Watch and prepare, but don’t stop living

| Deacon Ben Wittnebel | November 22, 2016 | 0 Comments

Advent is a season of preparation for Christ’s threefold coming: in history (at Christmas), into our hearts (through repentance, conversion, saving faith and the sacraments) and at the end of time (his second coming).

The Gospel for Nov. 27 teaches us about this third coming and how we are to respond. His second coming will be sudden, like in the days of Noah, and at an hour we do not expect, like a thief in the night. We do not know on which day Christ will come. So, what are we to do? We shouldn’t guess which day or in which year it will be, but to watch. Jesus commands us, “Stay awake!” What does that look like? The Lord gives us some insight here and develops it more fully in the rest of his discourse (Mt 24-25).

Just as those during the time of Noah were doing ordinary, natural activities (eating, drinking, working), so, too, those at the time of the coming of Christ will be doing ordinary activities (they will be out in the field and grinding at the mill). Yet, something is different in the Gospel. Though both men and women are doing the same external activities, “one will be taken, and one will be left.”


From the context, it seems because one has watched and prepared for the Lord, but the other has not. Quite profoundly, Jesus teaches us here that watching and preparing for his second coming are not incompatible with accomplishing ordinary activities, such as those of our state in life — work, for instance. St. Paul picks this up to exhort some Thessalonians who were not working because they thought the second coming was imminent: “Now such persons we command and exhort in the Lord Jesus Christ to do their work in quietness and to earn their own living. Brethren, do not be weary in well-doing” (2 Thes 3:12-13). Thus, we can accomplish ordinary activities of daily life as Christians animated by the supernatural love of God, all the while preparing for Christ’s second coming.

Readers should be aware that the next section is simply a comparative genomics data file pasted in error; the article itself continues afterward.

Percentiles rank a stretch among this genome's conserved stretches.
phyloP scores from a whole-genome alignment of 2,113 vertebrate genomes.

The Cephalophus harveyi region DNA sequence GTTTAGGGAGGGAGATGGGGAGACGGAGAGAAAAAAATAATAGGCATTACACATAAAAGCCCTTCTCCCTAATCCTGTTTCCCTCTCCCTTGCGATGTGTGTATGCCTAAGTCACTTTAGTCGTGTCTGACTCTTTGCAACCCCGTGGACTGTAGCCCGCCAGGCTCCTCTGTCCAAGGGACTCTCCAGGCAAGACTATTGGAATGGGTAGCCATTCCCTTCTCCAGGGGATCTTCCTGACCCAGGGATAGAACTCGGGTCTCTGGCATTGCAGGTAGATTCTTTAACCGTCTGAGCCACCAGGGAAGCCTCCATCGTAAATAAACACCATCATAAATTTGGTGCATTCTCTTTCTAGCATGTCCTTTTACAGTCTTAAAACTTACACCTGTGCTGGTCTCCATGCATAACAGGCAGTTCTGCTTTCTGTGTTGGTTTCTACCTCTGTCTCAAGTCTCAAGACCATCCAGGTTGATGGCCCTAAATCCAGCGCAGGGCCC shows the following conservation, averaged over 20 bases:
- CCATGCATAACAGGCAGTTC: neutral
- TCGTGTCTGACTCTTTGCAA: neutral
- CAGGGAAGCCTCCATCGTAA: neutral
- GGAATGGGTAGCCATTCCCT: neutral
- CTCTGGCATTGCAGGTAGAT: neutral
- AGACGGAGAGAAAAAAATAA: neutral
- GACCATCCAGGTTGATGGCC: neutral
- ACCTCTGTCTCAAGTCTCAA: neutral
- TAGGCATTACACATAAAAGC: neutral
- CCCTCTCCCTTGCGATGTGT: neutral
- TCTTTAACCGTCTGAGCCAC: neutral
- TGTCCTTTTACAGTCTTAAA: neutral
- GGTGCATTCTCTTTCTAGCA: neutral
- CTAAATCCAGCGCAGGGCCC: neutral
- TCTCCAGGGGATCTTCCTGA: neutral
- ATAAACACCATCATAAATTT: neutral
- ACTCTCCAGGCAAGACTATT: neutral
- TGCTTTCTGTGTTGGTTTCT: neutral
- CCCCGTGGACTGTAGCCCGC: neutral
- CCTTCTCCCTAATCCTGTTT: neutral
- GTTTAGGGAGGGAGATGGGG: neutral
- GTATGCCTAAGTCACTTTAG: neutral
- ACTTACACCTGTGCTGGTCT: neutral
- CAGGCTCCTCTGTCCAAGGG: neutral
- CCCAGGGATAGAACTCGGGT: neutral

The Lord gives an analogy to spur us to lifelong vigilance: If the master of a house would stay awake to protect natural goods (his property) from a thief, how much more are Christ’s disciples to stay awake and be ready for his second coming (a far greater good than property)?

In commanding us to watch and be prepared at all times, Jesus is essentially saying, “There is never a time for living a merely natural life with no reference to God, nor is there ever a time when we set aside the joy and peace of the Christian life for the sadness of sin.”

Finally, “watching” is not an act of will-power alone. The Lord would not command watching and being prepared if he did not also provide the grace to do so. We watch, moved and aided by God’s grace.

Deacon Wittnebel is in formation for the priesthood at the St. Paul Seminary School of Divinity for the Archdiocese of St. Paul and Minneapolis. His teaching parish is Holy Spirit in St. Paul, and his home parish is St. Joseph in West St. Paul.

Sunday, Nov. 27
First Sunday of Advent


  • Is 2:1-5
  • Rom 13:11-14
  • Mt 24:37-44

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Category: Sunday Scriptures